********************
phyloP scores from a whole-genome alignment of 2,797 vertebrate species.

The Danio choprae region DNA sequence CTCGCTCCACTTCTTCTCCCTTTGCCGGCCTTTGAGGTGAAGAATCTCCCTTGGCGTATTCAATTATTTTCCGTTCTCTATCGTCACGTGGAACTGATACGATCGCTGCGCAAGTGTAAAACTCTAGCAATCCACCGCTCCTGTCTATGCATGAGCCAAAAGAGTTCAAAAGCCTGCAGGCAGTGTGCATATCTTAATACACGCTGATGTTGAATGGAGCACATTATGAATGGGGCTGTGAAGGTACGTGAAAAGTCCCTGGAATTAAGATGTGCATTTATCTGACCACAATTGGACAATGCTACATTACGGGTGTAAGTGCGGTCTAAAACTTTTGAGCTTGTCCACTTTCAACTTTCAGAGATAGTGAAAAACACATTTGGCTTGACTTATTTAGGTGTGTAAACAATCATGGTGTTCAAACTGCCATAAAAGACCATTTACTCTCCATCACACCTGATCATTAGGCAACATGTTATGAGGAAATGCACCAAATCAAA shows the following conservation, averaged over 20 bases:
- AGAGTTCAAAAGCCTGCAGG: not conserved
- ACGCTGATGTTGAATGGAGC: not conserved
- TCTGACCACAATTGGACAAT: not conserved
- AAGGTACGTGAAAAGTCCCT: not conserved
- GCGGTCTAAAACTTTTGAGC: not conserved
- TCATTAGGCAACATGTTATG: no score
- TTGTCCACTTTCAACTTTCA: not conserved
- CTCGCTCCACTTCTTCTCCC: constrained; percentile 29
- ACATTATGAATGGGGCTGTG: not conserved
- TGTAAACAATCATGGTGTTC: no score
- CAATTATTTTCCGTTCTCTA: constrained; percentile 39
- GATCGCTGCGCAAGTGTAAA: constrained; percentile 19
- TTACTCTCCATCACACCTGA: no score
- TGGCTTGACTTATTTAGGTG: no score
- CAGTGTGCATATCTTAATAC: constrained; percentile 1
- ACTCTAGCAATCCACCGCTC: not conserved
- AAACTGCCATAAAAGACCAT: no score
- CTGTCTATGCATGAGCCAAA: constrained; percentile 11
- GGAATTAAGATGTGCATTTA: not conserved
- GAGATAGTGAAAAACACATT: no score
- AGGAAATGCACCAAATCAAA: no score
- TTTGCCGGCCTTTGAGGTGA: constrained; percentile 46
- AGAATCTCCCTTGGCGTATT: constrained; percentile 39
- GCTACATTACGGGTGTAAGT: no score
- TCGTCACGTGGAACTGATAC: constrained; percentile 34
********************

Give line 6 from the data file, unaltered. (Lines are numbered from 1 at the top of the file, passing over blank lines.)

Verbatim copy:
- AAGGTACGTGAAAAGTCCCT: not conserved